Rep. Liz Cheney (R-Wyo.) said on Saturday that she will not remain a Republican if former President Donald Trump is the GOP presidential nominee in the 2024 elections, and that she would also be willing to campaign for Democrats to stop GOP nominee Kari Lake from being elected in the Arizona gubernatorial race.
Cheney, who has been called a “Republican in name only” by others in her party and lost the Republican primary to Trump-backed challenger Harriet Hageman in August, made the comments at The Texas Tribune festival in Austin.
“I’m going to do everything I can to make sure Kari Lake is not elected,” Cheney said.
Former television anchor Lake, who is endorsed by Trump, won the Republican nomination in the Arizona primary election in August. Lake has been vocal in contending fraud in the 2020 election and has pledged to improve election security if she wins the gubernatorial race.
When asked by Texas Tribune CEO Evan Smith whether doing everything she can to ensure Lake is not elected included campaigning for Democrats, Cheney simply stated: “Yes.”
Cheney, who has become one of the most vocal voices in the Republican Party against former President Donald Trump, later added that she would not remain a Republican if he were to gain the party’s nomination in 2024.
“I’m going to make sure Donald Trump, I’m going to do everything I can to make sure he is not the nominee. And if he is the nominee, I won’t be a Republican,” Cheney said.
Cheney also mentioned Virginia Gov. Glenn Youngkin, who has said he will campaign for Lake.
“He’s demonstrated that he’s somebody who has not bought into the toxin of Donald Trump—but he campaigned recently for Kari Lake, who’s an election denier, who is dangerous,” Cheney said.
‘Comfortable Supporting Republican Candidates’
“That’s the kind of thing we cannot see in our party; we cannot see an accommodation like that, and I think it’s very important that we be clear about that,” Cheney added.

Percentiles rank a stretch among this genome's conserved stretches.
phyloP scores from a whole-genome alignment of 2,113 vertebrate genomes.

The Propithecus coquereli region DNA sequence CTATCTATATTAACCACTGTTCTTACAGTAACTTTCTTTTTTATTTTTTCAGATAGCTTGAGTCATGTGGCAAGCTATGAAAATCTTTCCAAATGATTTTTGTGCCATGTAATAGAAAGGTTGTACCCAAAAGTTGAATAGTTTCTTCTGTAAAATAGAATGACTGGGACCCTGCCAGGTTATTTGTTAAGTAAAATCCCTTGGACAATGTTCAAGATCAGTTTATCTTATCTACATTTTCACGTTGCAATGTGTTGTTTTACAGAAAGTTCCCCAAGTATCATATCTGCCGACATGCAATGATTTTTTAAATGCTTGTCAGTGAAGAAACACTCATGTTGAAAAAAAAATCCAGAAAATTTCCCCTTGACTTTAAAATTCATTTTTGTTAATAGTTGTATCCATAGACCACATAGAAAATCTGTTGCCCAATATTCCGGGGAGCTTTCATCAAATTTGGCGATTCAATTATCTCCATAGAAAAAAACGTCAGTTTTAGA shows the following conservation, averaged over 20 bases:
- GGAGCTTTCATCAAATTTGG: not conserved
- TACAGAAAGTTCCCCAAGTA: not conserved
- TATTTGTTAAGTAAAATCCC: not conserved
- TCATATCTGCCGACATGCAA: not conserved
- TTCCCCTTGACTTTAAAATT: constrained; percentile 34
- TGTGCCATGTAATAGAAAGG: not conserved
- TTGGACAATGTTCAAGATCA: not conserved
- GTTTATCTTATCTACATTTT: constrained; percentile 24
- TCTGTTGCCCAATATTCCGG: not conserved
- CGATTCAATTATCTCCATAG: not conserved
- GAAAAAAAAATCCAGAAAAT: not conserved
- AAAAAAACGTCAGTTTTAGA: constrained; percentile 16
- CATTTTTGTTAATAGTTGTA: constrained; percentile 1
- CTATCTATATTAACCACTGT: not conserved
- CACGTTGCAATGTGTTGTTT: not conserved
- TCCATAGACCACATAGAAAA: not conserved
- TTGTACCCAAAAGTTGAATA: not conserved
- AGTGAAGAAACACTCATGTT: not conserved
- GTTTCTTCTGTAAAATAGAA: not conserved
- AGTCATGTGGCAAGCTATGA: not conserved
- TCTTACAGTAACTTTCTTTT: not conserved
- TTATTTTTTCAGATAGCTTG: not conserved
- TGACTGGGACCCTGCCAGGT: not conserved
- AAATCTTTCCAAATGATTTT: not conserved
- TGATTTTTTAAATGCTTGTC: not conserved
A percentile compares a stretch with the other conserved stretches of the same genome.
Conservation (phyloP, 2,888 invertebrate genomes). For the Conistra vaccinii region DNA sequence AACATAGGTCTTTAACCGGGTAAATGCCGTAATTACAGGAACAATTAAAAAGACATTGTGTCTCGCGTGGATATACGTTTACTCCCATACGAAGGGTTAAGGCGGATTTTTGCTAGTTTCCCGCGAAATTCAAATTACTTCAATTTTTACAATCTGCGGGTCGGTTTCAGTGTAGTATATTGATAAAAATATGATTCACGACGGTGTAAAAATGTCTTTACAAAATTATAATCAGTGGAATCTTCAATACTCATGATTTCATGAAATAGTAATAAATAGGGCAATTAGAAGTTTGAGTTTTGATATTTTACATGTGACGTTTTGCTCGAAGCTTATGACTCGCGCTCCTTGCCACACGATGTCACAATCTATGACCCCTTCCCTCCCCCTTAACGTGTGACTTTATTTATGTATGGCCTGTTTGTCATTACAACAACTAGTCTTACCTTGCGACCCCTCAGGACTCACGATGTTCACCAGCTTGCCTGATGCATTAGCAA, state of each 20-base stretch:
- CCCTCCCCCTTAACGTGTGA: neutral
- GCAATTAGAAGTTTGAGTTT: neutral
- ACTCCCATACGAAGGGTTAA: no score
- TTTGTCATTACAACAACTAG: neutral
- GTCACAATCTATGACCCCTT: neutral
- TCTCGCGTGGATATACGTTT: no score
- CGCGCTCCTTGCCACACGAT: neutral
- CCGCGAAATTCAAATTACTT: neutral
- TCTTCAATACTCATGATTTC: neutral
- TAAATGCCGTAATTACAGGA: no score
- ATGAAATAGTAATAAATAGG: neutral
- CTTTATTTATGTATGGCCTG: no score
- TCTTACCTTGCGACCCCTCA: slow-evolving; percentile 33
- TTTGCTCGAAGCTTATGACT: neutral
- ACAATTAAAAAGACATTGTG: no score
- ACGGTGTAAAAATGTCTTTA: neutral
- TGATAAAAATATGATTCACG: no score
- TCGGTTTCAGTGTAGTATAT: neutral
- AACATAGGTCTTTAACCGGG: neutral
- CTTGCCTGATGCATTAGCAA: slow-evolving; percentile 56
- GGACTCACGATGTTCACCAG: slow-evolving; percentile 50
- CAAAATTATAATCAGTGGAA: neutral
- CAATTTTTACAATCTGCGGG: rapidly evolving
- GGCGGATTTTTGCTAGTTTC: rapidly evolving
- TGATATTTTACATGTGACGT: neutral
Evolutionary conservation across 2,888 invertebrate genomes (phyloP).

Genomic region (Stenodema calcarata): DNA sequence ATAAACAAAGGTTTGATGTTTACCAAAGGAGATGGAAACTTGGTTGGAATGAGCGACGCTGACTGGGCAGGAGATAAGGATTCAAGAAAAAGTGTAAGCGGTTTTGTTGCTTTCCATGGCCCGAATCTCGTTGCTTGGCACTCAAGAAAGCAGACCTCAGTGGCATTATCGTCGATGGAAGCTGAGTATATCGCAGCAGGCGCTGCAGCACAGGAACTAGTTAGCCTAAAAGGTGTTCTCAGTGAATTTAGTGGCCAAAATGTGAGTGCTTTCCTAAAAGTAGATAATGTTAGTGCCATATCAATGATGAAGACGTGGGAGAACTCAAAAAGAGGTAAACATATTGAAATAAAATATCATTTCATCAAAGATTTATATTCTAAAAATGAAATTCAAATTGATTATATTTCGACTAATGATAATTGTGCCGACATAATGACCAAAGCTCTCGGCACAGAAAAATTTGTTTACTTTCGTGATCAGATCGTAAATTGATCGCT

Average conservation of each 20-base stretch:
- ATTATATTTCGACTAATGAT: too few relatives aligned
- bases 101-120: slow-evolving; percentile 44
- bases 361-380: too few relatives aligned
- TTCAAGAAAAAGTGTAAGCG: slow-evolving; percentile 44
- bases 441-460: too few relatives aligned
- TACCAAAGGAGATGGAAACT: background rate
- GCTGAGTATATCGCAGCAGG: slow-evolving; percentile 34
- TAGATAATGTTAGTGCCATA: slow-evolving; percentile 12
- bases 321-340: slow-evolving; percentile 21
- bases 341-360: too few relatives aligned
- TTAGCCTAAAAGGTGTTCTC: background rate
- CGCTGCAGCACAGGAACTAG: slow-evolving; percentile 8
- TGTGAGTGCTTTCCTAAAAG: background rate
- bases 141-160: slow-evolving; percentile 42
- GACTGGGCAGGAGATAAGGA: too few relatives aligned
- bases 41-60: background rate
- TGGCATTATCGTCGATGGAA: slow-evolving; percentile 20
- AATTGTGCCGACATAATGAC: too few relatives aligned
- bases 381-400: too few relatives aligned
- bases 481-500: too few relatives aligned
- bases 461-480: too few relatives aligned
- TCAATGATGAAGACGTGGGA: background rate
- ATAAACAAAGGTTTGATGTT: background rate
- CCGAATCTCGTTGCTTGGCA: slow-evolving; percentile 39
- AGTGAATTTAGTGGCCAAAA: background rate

Youngkin defended campaigning for Lake at the Texas Tribune Festival on Friday, noting that while he is “comfortable supporting Republican candidates,” they do not agree on everything.
“I have said that I firmly believe that Joe Biden was elected president,” Youngkin said.
Elsewhere on Saturday, Cheney acknowledged that there are a lot of “bad policies” in the Biden administration but added, “I think it’s really important though, as voters are going to vote, that they recognize and understand what the Republican Conference consists of in the House of Representatives today.”
Asked whether she herself would run for president in 2024, Cheney did not provide a decisive answer.
“It’s not about me or making a decision about what I’m going to do,” she said. “I certainly will do whatever it takes to make sure Donald Trump isn’t anywhere close to the Oval Office.”
Cheney announced in August that she’s considering running for president in 2024 but has not yet made a decision on the potential run.
“That’s a decision that I’m going to make in the coming months,” she said on Aug. 17 in an interview on NBC’s “Today” show, despite having just lost in the Republican primary for the seat she now holds.
Cheney was one of 10 House Republicans to vote to impeach Trump. She is also one of two Republican members sitting on the Democrat-led House panel investigating the Jan. 6, 2021, breach of the U.S. Capitol.
The House committee is set to return on Wednesday for its next public hearing.
Cheney on Saturday said that Democrats and the two Republicans on the panel would need to vote unanimously to move to criminally prosecute Trump, who has accused the panel’s hearings of being a distraction for Americans from the economic and social issues that are worsening under the Biden administration.